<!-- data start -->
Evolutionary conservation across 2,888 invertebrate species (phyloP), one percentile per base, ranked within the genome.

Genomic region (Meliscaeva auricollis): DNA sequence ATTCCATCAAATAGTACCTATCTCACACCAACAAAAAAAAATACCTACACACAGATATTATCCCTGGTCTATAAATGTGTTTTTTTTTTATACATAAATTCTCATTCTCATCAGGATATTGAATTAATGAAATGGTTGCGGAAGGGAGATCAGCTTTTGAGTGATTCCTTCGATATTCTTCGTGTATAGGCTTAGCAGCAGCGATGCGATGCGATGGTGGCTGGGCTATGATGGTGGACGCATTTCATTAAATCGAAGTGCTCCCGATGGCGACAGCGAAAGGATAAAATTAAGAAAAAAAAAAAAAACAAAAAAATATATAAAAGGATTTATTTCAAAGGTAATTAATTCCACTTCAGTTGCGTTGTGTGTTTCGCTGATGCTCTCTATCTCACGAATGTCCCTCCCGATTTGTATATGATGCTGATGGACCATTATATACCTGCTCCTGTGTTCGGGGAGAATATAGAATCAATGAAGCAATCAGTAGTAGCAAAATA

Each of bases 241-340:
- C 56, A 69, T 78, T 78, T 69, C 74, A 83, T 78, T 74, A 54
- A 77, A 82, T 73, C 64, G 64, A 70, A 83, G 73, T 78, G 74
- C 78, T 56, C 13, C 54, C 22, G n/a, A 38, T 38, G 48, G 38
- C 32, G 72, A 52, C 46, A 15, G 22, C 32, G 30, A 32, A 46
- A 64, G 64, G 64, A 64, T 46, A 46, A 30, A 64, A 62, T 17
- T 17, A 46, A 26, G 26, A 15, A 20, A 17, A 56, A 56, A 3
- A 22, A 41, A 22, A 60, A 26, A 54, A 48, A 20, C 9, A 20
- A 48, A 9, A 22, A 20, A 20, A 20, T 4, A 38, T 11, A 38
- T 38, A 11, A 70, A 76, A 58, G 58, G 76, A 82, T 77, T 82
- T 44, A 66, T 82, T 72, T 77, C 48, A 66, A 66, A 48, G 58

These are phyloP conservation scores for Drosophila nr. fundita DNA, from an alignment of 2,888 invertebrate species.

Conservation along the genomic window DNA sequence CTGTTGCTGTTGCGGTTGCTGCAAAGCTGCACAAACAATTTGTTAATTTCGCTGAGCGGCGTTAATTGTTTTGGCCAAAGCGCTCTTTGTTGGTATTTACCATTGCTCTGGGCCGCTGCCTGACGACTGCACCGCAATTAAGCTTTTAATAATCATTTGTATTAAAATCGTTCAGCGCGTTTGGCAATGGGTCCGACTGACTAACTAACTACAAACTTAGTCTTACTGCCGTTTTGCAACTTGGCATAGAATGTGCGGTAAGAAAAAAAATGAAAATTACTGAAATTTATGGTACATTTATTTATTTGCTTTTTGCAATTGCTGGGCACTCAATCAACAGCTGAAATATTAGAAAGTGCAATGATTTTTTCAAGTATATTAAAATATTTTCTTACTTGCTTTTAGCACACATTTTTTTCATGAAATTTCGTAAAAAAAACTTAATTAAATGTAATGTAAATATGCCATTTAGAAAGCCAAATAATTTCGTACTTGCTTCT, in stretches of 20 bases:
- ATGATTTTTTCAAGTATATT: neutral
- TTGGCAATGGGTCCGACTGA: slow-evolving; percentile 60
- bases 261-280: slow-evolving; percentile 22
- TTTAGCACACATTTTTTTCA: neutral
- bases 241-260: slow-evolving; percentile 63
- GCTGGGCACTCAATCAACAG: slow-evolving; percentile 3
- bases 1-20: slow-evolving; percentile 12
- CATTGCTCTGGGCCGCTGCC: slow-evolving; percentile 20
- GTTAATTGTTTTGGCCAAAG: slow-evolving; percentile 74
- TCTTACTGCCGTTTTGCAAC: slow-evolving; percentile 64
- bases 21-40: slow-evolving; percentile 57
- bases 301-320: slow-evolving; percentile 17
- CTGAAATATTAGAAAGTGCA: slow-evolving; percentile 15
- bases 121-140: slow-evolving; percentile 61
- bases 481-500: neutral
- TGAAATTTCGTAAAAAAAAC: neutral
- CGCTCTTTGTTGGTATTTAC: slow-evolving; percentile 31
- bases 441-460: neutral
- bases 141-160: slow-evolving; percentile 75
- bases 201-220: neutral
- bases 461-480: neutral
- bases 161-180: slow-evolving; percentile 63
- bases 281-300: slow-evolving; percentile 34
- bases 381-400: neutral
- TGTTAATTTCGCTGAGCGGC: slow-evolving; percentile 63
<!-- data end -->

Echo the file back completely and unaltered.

Evolutionary conservation across 2,888 invertebrate species (phyloP), one percentile per base, ranked within the genome.

Genomic region (Meliscaeva auricollis): DNA sequence ATTCCATCAAATAGTACCTATCTCACACCAACAAAAAAAAATACCTACACACAGATATTATCCCTGGTCTATAAATGTGTTTTTTTTTTATACATAAATTCTCATTCTCATCAGGATATTGAATTAATGAAATGGTTGCGGAAGGGAGATCAGCTTTTGAGTGATTCCTTCGATATTCTTCGTGTATAGGCTTAGCAGCAGCGATGCGATGCGATGGTGGCTGGGCTATGATGGTGGACGCATTTCATTAAATCGAAGTGCTCCCGATGGCGACAGCGAAAGGATAAAATTAAGAAAAAAAAAAAAAACAAAAAAATATATAAAAGGATTTATTTCAAAGGTAATTAATTCCACTTCAGTTGCGTTGTGTGTTTCGCTGATGCTCTCTATCTCACGAATGTCCCTCCCGATTTGTATATGATGCTGATGGACCATTATATACCTGCTCCTGTGTTCGGGGAGAATATAGAATCAATGAAGCAATCAGTAGTAGCAAAATA

Each of bases 241-340:
- C 56, A 69, T 78, T 78, T 69, C 74, A 83, T 78, T 74, A 54
- A 77, A 82, T 73, C 64, G 64, A 70, A 83, G 73, T 78, G 74
- C 78, T 56, C 13, C 54, C 22, G n/a, A 38, T 38, G 48, G 38
- C 32, G 72, A 52, C 46, A 15, G 22, C 32, G 30, A 32, A 46
- A 64, G 64, G 64, A 64, T 46, A 46, A 30, A 64, A 62, T 17
- T 17, A 46, A 26, G 26, A 15, A 20, A 17, A 56, A 56, A 3
- A 22, A 41, A 22, A 60, A 26, A 54, A 48, A 20, C 9, A 20
- A 48, A 9, A 22, A 20, A 20, A 20, T 4, A 38, T 11, A 38
- T 38, A 11, A 70, A 76, A 58, G 58, G 76, A 82, T 77, T 82
- T 44, A 66, T 82, T 72, T 77, C 48, A 66, A 66, A 48, G 58

These are phyloP conservation scores for Drosophila nr. fundita DNA, from an alignment of 2,888 invertebrate species.

Conservation along the genomic window DNA sequence CTGTTGCTGTTGCGGTTGCTGCAAAGCTGCACAAACAATTTGTTAATTTCGCTGAGCGGCGTTAATTGTTTTGGCCAAAGCGCTCTTTGTTGGTATTTACCATTGCTCTGGGCCGCTGCCTGACGACTGCACCGCAATTAAGCTTTTAATAATCATTTGTATTAAAATCGTTCAGCGCGTTTGGCAATGGGTCCGACTGACTAACTAACTACAAACTTAGTCTTACTGCCGTTTTGCAACTTGGCATAGAATGTGCGGTAAGAAAAAAAATGAAAATTACTGAAATTTATGGTACATTTATTTATTTGCTTTTTGCAATTGCTGGGCACTCAATCAACAGCTGAAATATTAGAAAGTGCAATGATTTTTTCAAGTATATTAAAATATTTTCTTACTTGCTTTTAGCACACATTTTTTTCATGAAATTTCGTAAAAAAAACTTAATTAAATGTAATGTAAATATGCCATTTAGAAAGCCAAATAATTTCGTACTTGCTTCT, in stretches of 20 bases:
- ATGATTTTTTCAAGTATATT: neutral
- TTGGCAATGGGTCCGACTGA: slow-evolving; percentile 60
- bases 261-280: slow-evolving; percentile 22
- TTTAGCACACATTTTTTTCA: neutral
- bases 241-260: slow-evolving; percentile 63
- GCTGGGCACTCAATCAACAG: slow-evolving; percentile 3
- bases 1-20: slow-evolving; percentile 12
- CATTGCTCTGGGCCGCTGCC: slow-evolving; percentile 20
- GTTAATTGTTTTGGCCAAAG: slow-evolving; percentile 74
- TCTTACTGCCGTTTTGCAAC: slow-evolving; percentile 64
- bases 21-40: slow-evolving; percentile 57
- bases 301-320: slow-evolving; percentile 17
- CTGAAATATTAGAAAGTGCA: slow-evolving; percentile 15
- bases 121-140: slow-evolving; percentile 61
- bases 481-500: neutral
- TGAAATTTCGTAAAAAAAAC: neutral
- CGCTCTTTGTTGGTATTTAC: slow-evolving; percentile 31
- bases 441-460: neutral
- bases 141-160: slow-evolving; percentile 75
- bases 201-220: neutral
- bases 461-480: neutral
- bases 161-180: slow-evolving; percentile 63
- bases 281-300: slow-evolving; percentile 34
- bases 381-400: neutral
- TGTTAATTTCGCTGAGCGGC: slow-evolving; percentile 63